Applying a RF connectors, installing a FM antenna or STL antenna, repairing light fixtures or conduit all require some amount of manual dexterity and concentration. Assembling high powered antenna requires close attention to detail. Any pinched O rings, cross threaded bolts, bent bullets and the antenna will have problems, likely at the worst possible time.
The sign of a bad tower company is if it’s climbers cannot carry out those tasks with one or at most two climbs. I have a situation on a tower where our FM station is a tenant. The tower has a strobe light failure near the top of the tower where our FM antenna is located. They have climbed the tower no less than four times to repair this, and it is still not fixed yet. Each time they climb, the station has to reduce power to protect the tower climbers from excessive RF exposure. Each climb it takes them several hours longer than anticipated to finish their work.
A good rule of thumb, If the defective part cannot fixed in the first two climbs, then the entire strobe unit should be replaced on the third climb. Even though the strobe units are expensive, by the time they get done paying for all this tower work, they could have bought two new strobes. Today will be the fifth climb and there is no guarantee that it will be fixed.
I advised the tower owner that they should be looking around for another tower company because these guys aren’t exactly setting the world on fire.
Gone is the day when the radio station engineer had to trouble shoot down to the component level, often crawling in and out of transmitters to get at the suspected part. I for one, spent many a long night at a transmitter site chasing some weird combination of symptoms down to the $0.34 1N914 diode in the directional coupler (see previous post about the MW-50).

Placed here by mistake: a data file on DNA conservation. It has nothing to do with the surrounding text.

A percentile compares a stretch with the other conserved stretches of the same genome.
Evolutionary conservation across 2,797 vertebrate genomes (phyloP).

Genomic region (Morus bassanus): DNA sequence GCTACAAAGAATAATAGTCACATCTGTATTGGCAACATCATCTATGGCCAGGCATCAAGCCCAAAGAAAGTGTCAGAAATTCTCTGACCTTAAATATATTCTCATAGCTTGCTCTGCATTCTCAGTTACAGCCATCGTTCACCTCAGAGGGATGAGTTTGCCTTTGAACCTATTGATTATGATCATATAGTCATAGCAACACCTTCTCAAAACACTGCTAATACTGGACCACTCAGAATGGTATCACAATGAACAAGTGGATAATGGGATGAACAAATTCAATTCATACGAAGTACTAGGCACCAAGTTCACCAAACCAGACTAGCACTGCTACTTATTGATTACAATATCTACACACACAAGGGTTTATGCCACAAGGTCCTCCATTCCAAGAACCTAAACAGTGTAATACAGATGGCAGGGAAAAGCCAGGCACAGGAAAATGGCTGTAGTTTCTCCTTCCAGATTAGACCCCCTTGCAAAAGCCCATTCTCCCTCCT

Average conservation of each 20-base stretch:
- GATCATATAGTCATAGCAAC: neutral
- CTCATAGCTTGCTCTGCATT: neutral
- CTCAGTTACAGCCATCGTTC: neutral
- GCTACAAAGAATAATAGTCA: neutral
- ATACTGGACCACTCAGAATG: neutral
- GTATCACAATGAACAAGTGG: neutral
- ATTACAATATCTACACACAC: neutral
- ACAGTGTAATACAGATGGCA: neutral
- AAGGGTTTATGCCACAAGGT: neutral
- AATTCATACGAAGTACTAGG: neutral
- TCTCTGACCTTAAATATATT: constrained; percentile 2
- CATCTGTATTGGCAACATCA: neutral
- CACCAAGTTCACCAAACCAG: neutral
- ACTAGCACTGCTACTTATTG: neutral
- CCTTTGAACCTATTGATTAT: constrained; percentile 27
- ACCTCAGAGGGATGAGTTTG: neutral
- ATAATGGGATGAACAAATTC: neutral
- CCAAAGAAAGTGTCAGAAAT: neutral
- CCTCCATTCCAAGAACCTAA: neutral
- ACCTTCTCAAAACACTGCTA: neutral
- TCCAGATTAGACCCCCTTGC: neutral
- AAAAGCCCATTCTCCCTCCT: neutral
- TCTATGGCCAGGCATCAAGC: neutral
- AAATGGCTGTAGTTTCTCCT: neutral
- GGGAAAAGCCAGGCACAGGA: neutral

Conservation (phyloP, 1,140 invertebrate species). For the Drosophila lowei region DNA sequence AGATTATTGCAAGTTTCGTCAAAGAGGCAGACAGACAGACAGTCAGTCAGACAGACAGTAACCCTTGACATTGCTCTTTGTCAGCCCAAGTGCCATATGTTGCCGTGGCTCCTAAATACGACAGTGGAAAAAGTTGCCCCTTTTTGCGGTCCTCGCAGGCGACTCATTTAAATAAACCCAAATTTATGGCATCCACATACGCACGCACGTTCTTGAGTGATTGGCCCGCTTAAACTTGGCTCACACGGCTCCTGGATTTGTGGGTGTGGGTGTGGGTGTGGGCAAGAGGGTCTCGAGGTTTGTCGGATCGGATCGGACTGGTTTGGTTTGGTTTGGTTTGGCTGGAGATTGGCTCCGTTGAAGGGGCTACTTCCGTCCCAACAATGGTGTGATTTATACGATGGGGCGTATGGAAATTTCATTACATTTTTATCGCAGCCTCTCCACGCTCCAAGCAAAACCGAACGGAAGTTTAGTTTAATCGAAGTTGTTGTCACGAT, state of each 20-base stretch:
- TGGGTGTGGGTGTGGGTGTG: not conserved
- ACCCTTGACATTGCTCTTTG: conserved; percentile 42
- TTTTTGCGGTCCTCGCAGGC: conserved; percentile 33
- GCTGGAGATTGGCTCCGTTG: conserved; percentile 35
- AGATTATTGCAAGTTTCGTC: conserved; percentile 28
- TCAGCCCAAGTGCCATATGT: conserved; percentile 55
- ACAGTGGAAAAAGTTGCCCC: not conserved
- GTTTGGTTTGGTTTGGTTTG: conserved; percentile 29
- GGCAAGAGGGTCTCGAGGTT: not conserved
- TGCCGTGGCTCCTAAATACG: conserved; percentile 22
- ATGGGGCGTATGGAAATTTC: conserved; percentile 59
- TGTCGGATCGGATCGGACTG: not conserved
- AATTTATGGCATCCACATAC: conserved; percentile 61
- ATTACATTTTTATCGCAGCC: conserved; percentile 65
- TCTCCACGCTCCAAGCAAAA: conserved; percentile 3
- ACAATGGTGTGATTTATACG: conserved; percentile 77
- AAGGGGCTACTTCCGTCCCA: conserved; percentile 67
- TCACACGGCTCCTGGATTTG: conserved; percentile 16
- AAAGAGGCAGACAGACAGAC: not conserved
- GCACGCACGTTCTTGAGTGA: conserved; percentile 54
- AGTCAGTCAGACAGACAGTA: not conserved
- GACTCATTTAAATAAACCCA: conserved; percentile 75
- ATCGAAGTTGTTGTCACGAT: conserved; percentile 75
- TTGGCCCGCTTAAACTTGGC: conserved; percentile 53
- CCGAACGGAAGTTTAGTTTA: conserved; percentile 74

It is a skill set now mostly confined to manufactures’ repair departments, for which they charge a pretty penny. Nowadays, the technician simply slides out one module or circuit card and slides in another. If that doesn’t fix it, panic ensues. I know of several class C FM radio stations that are now relying on the computer guy to fix transmitters, because, you know, it’s cheaper.
To be fair, most engineers are contractors and many of those simply do not have the time to trouble shoot to the component level. So, they ship everything back to the factory then pass the cost on to their client.
Then of course, most circuit boards these days are surface mount systems, which are hard to work on if you don’t have the right tools. Normally an expensive temperature controlled soldering station is required, as well as a magnifying glass.
All of these things combine make circuit board work something to be outsourced. Unfortunately, a night spent trouble shooting was often a great learning experience. I have done some of my best work when my back was up against a wall and I was out of options.
I make the attempt to fix things locally, unless the transmitter or other item is under warranty or not having a spare/attempting to trouble shoot will take the station off the air. I think it is important to keep abreast of technology and keep my trouble shooting skills up to par. Besides, I find it gratifying that at least I can still fix things.